Yachting Boating World: French police say they’ve arrested five people in the Breton port of Saint-Quay-Portrieux after finding migrants stowed away on a yacht bound for the UK.

 

French police announced on 17 May that they had busted a smuggling network that was using yachts to transport migrants to the UK.

Seven Ukrainian nationals were found on board a yacht in the north west port of Saint-Quay-Portrieux in Brittany on 13 May.

Two skippers and three suspected smugglers were arrested. The Ukrainians, who had arrived in the country using tourists visas, were set free and ordered to leave France.

The French press are reporting that the gang chartered yachts, which they crewed themselves, out of ‘various’ ports in Normandy and Brittany.

They are believed to have made more than 20 trips over the last two years, ferrying migrants across the Channel to the UK. It is unclear where the migrants were brought ashore in the UK.

The UK’s National Crime Agency (NCA) is involved in the investigation.

In a statement to YBW, the NCA said: “We are aware of the arrests made in France and the NCA has supported the French authorities in their operation. Investigations in the UK, led by the NCA, are ongoing.”

The gang has been monitored by the authorities since 2014, after British customs officials caught six Ukrainians trying to come ashore from a yacht off the eastern coast of England.

The head of France’s anti-smuggling office, known as OCRIEST, Julien Gentile said this was not the usual means of transport for migrants. “This migration network used a relatively rare and costly method, because the journey cost around 6,000 to 7,000 euros,” he said.

In 2015, a gang of Breton fishermen based in Plérin were jailed for five years after being found guilty of smuggling 130 Albanian migrants into the UK. The trial was held in Rennes.

The mastermind behind the ring, Albanian national Edmond Rapi sentenced to seven years in prison in absentia, and an international arrest warrant was issued. He was also ordered to pay a £110,000 fine.

The fishermen carried out trips between 2002 and 2003, ferrying migrants between ports in Brittany and Normandy and coves and beaches along the coastline between Weymouth, Plymouth and South East Cornwall.

They were arrested in June 2014 following an extensive operation by the French and UK authorities as well as Europol and Eurojust.

A Europol spokesman said an estimated 200 migrants were linked to the smuggling ring over a two year period.

French police announced on 17 May that they had busted a smuggling network that was using yachts to transport migrants to the UK.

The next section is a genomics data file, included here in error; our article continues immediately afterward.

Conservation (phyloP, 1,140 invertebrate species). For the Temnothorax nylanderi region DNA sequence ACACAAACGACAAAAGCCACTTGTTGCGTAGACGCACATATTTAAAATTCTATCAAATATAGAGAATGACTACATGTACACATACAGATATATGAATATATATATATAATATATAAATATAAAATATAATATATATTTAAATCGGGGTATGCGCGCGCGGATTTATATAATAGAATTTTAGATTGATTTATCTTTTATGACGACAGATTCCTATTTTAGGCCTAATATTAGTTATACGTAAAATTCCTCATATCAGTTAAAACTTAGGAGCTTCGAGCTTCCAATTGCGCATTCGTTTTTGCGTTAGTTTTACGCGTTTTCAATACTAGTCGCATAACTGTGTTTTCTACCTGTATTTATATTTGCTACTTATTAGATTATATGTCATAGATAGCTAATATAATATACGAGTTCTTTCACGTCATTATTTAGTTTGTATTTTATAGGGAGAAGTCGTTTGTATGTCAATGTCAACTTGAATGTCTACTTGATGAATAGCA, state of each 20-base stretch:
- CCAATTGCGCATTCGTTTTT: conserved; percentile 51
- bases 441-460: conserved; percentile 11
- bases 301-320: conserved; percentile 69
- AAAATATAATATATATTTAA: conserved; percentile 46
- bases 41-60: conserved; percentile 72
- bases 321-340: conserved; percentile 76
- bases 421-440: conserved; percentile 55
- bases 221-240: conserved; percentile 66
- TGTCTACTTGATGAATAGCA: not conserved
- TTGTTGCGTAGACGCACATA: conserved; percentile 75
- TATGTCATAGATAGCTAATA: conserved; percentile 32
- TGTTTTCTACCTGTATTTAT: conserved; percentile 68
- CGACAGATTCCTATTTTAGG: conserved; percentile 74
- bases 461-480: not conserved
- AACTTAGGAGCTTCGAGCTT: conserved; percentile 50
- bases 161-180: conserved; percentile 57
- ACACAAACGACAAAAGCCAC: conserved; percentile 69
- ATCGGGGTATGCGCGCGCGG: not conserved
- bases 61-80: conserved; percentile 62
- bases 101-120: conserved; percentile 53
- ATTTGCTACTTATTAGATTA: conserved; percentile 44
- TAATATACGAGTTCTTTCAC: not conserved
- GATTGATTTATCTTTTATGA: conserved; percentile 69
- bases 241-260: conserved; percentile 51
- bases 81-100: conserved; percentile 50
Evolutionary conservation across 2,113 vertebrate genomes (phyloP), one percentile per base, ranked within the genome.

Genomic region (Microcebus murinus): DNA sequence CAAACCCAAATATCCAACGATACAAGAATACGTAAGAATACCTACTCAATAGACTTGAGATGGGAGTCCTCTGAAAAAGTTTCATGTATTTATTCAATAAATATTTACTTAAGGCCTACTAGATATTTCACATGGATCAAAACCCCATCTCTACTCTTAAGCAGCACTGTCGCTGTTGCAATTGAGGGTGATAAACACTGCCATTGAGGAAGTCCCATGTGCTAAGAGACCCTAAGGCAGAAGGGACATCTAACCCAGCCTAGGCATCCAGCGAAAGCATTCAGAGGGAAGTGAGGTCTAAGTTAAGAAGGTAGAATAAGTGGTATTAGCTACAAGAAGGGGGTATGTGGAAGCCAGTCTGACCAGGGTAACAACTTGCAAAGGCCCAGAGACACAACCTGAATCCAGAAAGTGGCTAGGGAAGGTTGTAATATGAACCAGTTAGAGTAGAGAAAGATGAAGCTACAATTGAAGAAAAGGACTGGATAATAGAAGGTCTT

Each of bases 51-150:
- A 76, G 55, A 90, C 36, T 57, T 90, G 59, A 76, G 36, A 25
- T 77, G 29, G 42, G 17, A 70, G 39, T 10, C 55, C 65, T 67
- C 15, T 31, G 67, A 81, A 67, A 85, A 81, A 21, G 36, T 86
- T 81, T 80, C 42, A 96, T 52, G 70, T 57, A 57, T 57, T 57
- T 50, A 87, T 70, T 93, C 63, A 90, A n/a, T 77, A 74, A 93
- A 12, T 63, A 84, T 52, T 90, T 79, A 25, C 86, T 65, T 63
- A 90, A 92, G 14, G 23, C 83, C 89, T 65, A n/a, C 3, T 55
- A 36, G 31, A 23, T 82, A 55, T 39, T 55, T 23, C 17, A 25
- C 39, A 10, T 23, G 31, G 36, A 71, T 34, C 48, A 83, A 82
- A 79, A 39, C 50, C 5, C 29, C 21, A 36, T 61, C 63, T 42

Seven Ukrainian nationals were found on board a yacht in the north west port of Saint-Quay-Portrieux in Brittany on 13 May.

Two skippers and three suspected smugglers were arrested. The Ukrainians, who had arrived in the country using tourists visas, were set free and ordered to leave France.

The French press are reporting that the gang chartered yachts, which they crewed themselves, out of ‘various’ ports in Normandy and Brittany.

They are believed to have made more than 20 trips over the last two years, ferrying migrants across the Channel to the UK. It is unclear where the migrants were brought ashore in the UK.

The UK’s National Crime Agency (NCA) is involved in the investigation.

In a statement to YBW, the NCA said: “We are aware of the arrests made in France and the NCA has supported the French authorities in their operation. Investigations in the UK, led by the NCA, are ongoing.”

The gang has been monitored by the authorities since 2014, after British customs officials caught six Ukrainians trying to come ashore from a yacht off the eastern coast of England.

The head of France’s anti-smuggling office, known as OCRIEST, Julien Gentile said this was not the usual means of transport for migrants.

“This migration network used a relatively rare and costly method, because the journey cost around 6,000 to 7,000 euros,” he said.

In 2015, a gang of Breton fishermen based in Plérin were jailed for five years after being found guilty of smuggling 130 Albanian migrants into the UK. The trial was held in Rennes.

The mastermind behind the ring, Albanian national Edmond Rapi sentenced to seven years in prison in absentia, and an international arrest warrant was issued. He was also ordered to pay a £110,000 fine.

The fishermen carried out trips between 2002 and 2003, ferrying migrants between ports in Brittany and Normandy and coves and beaches along the coastline between Weymouth, Plymouth and South East Cornwall.

They were arrested in June 2014 following an extensive operation by the French and UK authorities as well as Europol and Eurojust.

A Europol spokesman said an estimated 200 migrants were linked to the smuggling ring over a two year period.

See article at Yachting Boating World

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Categories: Yacht smuggling

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